In 2022, the production of material handling equipment (MHE) struggles to catch up with the demand, owing in many ways to pandemic-related supply-chain issues. How these production issues will affect the adoption of the new regulations remains to be seen, though leading lithium battery manufacturers are already preparing to ramp up production and satisfy the demand for zero-emission forklift batteries.
To make the transition less difficult, there are several exemptions and allowances built into the regulation, including a rental allowance for fleet operators. As long as their intention is reported in advance, fleets will be allowed to rent LSI forklifts for unexpected occurrences or seasonal workload increases for up to 30 days each calendar year.
Similarly, a low-use exemption will allow fleets to keep a number of LSI forklifts as long as they’re used fewer than 200 hours per calendar year. The number of low-use LSI forklifts a fleet can keep will be limited to 10% of its total units. Notably, microbusinesses, which have fewer than 25 employees and less than $5 million in annual gross receipts, will be allowed to keep one low-use LSI forklift indefinitely.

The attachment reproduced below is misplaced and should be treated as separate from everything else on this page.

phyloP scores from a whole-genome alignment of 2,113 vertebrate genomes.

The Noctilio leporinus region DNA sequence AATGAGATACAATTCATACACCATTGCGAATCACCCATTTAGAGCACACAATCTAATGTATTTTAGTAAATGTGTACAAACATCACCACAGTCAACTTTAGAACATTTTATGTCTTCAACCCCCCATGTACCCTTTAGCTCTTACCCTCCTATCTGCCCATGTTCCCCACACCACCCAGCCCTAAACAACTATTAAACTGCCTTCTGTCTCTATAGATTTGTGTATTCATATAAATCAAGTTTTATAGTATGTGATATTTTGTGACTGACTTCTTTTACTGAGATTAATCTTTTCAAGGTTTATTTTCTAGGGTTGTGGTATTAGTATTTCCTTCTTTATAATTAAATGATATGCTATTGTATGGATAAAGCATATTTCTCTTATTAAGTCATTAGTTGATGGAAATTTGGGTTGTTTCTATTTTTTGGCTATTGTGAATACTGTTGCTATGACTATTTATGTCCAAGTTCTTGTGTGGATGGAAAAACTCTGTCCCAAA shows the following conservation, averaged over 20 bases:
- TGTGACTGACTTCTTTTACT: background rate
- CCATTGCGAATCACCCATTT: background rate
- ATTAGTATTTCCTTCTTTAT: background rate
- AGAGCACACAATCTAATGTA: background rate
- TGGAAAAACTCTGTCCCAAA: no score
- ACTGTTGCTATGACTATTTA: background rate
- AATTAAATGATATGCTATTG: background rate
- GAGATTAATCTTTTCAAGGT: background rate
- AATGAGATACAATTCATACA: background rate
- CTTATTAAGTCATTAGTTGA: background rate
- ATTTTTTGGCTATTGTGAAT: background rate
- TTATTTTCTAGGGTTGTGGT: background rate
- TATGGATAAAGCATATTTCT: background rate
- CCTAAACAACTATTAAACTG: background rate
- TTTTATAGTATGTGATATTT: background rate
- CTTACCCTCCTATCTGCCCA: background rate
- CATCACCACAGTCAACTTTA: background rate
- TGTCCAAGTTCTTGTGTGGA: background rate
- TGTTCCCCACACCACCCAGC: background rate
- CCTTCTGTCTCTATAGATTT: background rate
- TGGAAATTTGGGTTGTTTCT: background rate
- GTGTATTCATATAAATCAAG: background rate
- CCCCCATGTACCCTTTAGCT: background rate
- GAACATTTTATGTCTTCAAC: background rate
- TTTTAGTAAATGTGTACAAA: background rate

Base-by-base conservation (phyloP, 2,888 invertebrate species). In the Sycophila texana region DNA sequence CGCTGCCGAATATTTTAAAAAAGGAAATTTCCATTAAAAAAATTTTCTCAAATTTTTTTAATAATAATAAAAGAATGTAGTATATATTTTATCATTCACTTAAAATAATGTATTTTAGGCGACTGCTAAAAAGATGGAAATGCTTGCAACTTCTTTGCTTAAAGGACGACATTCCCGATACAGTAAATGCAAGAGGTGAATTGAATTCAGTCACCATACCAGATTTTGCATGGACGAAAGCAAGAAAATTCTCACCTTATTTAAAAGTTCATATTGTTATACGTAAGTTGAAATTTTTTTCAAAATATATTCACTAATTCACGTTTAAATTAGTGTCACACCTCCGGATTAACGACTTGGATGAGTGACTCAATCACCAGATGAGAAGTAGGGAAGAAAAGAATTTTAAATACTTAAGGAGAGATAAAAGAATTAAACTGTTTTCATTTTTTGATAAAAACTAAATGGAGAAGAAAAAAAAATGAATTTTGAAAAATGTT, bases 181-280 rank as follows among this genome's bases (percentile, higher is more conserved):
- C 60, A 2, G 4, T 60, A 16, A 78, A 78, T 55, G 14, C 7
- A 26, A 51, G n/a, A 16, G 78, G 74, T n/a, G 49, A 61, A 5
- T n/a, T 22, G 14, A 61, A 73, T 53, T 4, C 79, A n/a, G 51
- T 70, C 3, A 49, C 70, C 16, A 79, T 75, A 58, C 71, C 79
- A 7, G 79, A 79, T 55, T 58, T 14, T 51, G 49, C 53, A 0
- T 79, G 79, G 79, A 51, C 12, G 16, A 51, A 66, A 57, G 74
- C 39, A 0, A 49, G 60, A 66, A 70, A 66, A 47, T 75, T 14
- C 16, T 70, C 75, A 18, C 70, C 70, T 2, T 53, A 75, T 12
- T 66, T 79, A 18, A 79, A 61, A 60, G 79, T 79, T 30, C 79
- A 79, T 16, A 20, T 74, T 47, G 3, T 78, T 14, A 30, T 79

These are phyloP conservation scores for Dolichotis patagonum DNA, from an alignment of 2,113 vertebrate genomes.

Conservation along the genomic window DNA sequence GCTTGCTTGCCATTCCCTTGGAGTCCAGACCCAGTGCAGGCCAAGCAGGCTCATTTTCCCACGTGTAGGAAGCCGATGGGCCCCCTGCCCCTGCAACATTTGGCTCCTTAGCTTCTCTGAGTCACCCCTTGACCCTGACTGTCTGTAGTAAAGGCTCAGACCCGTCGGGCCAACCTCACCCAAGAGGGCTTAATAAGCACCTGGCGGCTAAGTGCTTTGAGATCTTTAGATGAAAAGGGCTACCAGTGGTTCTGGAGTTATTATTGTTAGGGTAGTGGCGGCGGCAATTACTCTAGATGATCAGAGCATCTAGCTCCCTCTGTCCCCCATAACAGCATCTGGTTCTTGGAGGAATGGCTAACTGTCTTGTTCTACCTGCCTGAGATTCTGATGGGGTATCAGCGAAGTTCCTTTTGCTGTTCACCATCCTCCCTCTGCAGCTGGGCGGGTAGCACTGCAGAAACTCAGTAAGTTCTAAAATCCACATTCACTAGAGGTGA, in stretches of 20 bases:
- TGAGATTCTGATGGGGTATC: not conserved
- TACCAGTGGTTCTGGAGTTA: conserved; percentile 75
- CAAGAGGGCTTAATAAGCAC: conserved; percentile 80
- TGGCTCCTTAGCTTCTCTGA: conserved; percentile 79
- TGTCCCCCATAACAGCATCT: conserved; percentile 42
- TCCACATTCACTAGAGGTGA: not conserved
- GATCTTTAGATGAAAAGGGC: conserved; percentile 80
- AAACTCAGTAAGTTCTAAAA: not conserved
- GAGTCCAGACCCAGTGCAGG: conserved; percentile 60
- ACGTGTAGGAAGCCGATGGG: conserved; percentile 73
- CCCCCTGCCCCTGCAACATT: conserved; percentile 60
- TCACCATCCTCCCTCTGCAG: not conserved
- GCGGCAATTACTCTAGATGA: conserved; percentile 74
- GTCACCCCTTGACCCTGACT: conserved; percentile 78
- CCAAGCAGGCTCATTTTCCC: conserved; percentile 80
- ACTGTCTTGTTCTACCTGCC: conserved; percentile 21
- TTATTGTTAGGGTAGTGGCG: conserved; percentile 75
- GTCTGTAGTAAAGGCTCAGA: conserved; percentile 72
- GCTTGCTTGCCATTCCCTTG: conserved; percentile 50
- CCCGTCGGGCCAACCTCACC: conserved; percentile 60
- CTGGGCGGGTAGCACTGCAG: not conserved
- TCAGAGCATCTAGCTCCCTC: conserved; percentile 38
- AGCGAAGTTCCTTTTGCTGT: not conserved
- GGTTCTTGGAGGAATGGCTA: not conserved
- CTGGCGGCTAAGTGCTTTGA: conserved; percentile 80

What will these regulations look like in reality, and how could they potentially affect real-world fleets? To make the regulation’s implications clearer for our readers, we’ve put together a few scenarios that highlight how the regulation will play out for different types of fleets.
In our first scenario, the fleet has 45 large spark-ignition (LSI) forklifts. In 2026, our starting year, the model years of their forklifts range from 2011 to 2025, meaning their forklifts are all between one and 15 years old.
Starting in 2026, additions and voluntary replacements would be required by the new zero-emission regulations. In that first year, the fleet would have nine forklifts from the model year 2013 or earlier—which means, essentially, they would have to replace nine forklifts.
For every following year, three of their remaining forklifts would become older than 13 years and would need to be replaced. That doesn’t sound too difficult, and keep in mind that the fleet would be allowed to keep five low-use LSI forklifts of any model year until 2031.
This hypothetical fleet has 27 LSI forklifts, from model years 2017–2025. However, the model years aren’t evenly spaced for this fleet: 14 of the forklifts are from model year 2017, and 13 are from model year 2025. Additionally, this fleet experiences extra business in December, and typically rents 10 extra forklifts for the month.